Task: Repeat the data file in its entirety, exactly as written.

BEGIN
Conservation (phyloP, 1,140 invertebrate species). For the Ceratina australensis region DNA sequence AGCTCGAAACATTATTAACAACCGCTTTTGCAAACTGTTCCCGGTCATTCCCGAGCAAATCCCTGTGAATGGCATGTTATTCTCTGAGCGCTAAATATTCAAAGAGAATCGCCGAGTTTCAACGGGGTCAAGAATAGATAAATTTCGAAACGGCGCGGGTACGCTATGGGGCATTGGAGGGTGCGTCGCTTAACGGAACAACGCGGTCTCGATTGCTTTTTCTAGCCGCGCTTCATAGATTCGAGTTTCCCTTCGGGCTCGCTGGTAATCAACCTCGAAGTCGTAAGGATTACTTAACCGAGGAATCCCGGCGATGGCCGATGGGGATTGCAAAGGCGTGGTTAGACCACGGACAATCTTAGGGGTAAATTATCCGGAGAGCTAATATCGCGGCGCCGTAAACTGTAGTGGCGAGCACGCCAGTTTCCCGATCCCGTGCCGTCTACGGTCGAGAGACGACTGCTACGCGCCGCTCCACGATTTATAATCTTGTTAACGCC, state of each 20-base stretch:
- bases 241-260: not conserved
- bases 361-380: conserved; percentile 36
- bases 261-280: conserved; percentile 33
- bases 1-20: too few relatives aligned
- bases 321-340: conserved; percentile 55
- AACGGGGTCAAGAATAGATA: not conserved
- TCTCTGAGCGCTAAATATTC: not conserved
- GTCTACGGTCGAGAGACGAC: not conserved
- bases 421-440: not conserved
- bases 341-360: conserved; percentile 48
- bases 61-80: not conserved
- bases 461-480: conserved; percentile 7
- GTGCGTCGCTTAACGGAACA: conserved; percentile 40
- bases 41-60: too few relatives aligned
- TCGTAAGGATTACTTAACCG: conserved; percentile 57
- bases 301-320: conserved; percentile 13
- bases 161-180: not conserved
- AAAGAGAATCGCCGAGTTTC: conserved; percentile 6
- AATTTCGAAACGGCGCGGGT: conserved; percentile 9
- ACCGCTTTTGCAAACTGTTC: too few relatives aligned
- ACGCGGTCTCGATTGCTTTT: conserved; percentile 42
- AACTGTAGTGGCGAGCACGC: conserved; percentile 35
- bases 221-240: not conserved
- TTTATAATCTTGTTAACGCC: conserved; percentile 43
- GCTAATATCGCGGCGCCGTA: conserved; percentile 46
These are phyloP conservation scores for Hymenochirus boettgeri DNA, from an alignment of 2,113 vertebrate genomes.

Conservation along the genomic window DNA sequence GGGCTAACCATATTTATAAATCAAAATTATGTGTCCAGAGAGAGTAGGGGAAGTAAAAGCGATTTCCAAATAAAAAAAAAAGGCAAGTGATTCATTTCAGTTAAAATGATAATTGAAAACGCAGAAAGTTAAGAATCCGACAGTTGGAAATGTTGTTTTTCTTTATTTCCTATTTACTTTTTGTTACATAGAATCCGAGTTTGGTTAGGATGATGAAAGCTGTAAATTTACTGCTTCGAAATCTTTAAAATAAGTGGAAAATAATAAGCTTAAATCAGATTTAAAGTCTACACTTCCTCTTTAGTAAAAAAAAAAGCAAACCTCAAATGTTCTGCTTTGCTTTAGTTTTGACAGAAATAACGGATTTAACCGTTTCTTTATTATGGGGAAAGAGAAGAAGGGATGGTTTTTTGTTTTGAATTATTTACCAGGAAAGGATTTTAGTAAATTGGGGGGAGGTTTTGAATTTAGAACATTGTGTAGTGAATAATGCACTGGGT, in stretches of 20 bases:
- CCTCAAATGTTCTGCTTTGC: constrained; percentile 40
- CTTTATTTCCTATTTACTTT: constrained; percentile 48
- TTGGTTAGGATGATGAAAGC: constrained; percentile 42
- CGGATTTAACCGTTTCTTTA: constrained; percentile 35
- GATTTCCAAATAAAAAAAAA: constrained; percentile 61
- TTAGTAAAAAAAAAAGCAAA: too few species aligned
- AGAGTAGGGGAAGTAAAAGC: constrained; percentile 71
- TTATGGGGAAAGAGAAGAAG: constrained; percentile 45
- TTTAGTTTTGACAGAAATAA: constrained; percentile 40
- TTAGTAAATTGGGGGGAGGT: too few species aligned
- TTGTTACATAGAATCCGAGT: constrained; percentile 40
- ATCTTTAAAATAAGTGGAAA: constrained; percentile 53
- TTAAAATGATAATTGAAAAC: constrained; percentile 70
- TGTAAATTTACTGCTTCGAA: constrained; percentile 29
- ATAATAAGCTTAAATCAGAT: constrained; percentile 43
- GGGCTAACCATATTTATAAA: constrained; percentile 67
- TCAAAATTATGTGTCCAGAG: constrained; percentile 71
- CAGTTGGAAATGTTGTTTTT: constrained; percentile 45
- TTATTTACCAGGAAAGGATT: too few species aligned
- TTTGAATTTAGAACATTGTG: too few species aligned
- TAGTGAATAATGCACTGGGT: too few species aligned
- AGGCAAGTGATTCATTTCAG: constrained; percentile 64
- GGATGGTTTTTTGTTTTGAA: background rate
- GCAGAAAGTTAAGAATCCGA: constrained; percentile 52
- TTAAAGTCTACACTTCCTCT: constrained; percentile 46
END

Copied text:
Conservation (phyloP, 1,140 invertebrate species). For the Ceratina australensis region DNA sequence AGCTCGAAACATTATTAACAACCGCTTTTGCAAACTGTTCCCGGTCATTCCCGAGCAAATCCCTGTGAATGGCATGTTATTCTCTGAGCGCTAAATATTCAAAGAGAATCGCCGAGTTTCAACGGGGTCAAGAATAGATAAATTTCGAAACGGCGCGGGTACGCTATGGGGCATTGGAGGGTGCGTCGCTTAACGGAACAACGCGGTCTCGATTGCTTTTTCTAGCCGCGCTTCATAGATTCGAGTTTCCCTTCGGGCTCGCTGGTAATCAACCTCGAAGTCGTAAGGATTACTTAACCGAGGAATCCCGGCGATGGCCGATGGGGATTGCAAAGGCGTGGTTAGACCACGGACAATCTTAGGGGTAAATTATCCGGAGAGCTAATATCGCGGCGCCGTAAACTGTAGTGGCGAGCACGCCAGTTTCCCGATCCCGTGCCGTCTACGGTCGAGAGACGACTGCTACGCGCCGCTCCACGATTTATAATCTTGTTAACGCC, state of each 20-base stretch:
- bases 241-260: not conserved
- bases 361-380: conserved; percentile 36
- bases 261-280: conserved; percentile 33
- bases 1-20: too few relatives aligned
- bases 321-340: conserved; percentile 55
- AACGGGGTCAAGAATAGATA: not conserved
- TCTCTGAGCGCTAAATATTC: not conserved
- GTCTACGGTCGAGAGACGAC: not conserved
- bases 421-440: not conserved
- bases 341-360: conserved; percentile 48
- bases 61-80: not conserved
- bases 461-480: conserved; percentile 7
- GTGCGTCGCTTAACGGAACA: conserved; percentile 40
- bases 41-60: too few relatives aligned
- TCGTAAGGATTACTTAACCG: conserved; percentile 57
- bases 301-320: conserved; percentile 13
- bases 161-180: not conserved
- AAAGAGAATCGCCGAGTTTC: conserved; percentile 6
- AATTTCGAAACGGCGCGGGT: conserved; percentile 9
- ACCGCTTTTGCAAACTGTTC: too few relatives aligned
- ACGCGGTCTCGATTGCTTTT: conserved; percentile 42
- AACTGTAGTGGCGAGCACGC: conserved; percentile 35
- bases 221-240: not conserved
- TTTATAATCTTGTTAACGCC: conserved; percentile 43
- GCTAATATCGCGGCGCCGTA: conserved; percentile 46
These are phyloP conservation scores for Hymenochirus boettgeri DNA, from an alignment of 2,113 vertebrate genomes.

Conservation along the genomic window DNA sequence GGGCTAACCATATTTATAAATCAAAATTATGTGTCCAGAGAGAGTAGGGGAAGTAAAAGCGATTTCCAAATAAAAAAAAAAGGCAAGTGATTCATTTCAGTTAAAATGATAATTGAAAACGCAGAAAGTTAAGAATCCGACAGTTGGAAATGTTGTTTTTCTTTATTTCCTATTTACTTTTTGTTACATAGAATCCGAGTTTGGTTAGGATGATGAAAGCTGTAAATTTACTGCTTCGAAATCTTTAAAATAAGTGGAAAATAATAAGCTTAAATCAGATTTAAAGTCTACACTTCCTCTTTAGTAAAAAAAAAAGCAAACCTCAAATGTTCTGCTTTGCTTTAGTTTTGACAGAAATAACGGATTTAACCGTTTCTTTATTATGGGGAAAGAGAAGAAGGGATGGTTTTTTGTTTTGAATTATTTACCAGGAAAGGATTTTAGTAAATTGGGGGGAGGTTTTGAATTTAGAACATTGTGTAGTGAATAATGCACTGGGT, in stretches of 20 bases:
- CCTCAAATGTTCTGCTTTGC: constrained; percentile 40
- CTTTATTTCCTATTTACTTT: constrained; percentile 48
- TTGGTTAGGATGATGAAAGC: constrained; percentile 42
- CGGATTTAACCGTTTCTTTA: constrained; percentile 35
- GATTTCCAAATAAAAAAAAA: constrained; percentile 61
- TTAGTAAAAAAAAAAGCAAA: too few species aligned
- AGAGTAGGGGAAGTAAAAGC: constrained; percentile 71
- TTATGGGGAAAGAGAAGAAG: constrained; percentile 45
- TTTAGTTTTGACAGAAATAA: constrained; percentile 40
- TTAGTAAATTGGGGGGAGGT: too few species aligned
- TTGTTACATAGAATCCGAGT: constrained; percentile 40
- ATCTTTAAAATAAGTGGAAA: constrained; percentile 53
- TTAAAATGATAATTGAAAAC: constrained; percentile 70
- TGTAAATTTACTGCTTCGAA: constrained; percentile 29
- ATAATAAGCTTAAATCAGAT: constrained; percentile 43
- GGGCTAACCATATTTATAAA: constrained; percentile 67
- TCAAAATTATGTGTCCAGAG: constrained; percentile 71
- CAGTTGGAAATGTTGTTTTT: constrained; percentile 45
- TTATTTACCAGGAAAGGATT: too few species aligned
- TTTGAATTTAGAACATTGTG: too few species aligned
- TAGTGAATAATGCACTGGGT: too few species aligned
- AGGCAAGTGATTCATTTCAG: constrained; percentile 64
- GGATGGTTTTTTGTTTTGAA: background rate
- GCAGAAAGTTAAGAATCCGA: constrained; percentile 52
- TTAAAGTCTACACTTCCTCT: constrained; percentile 46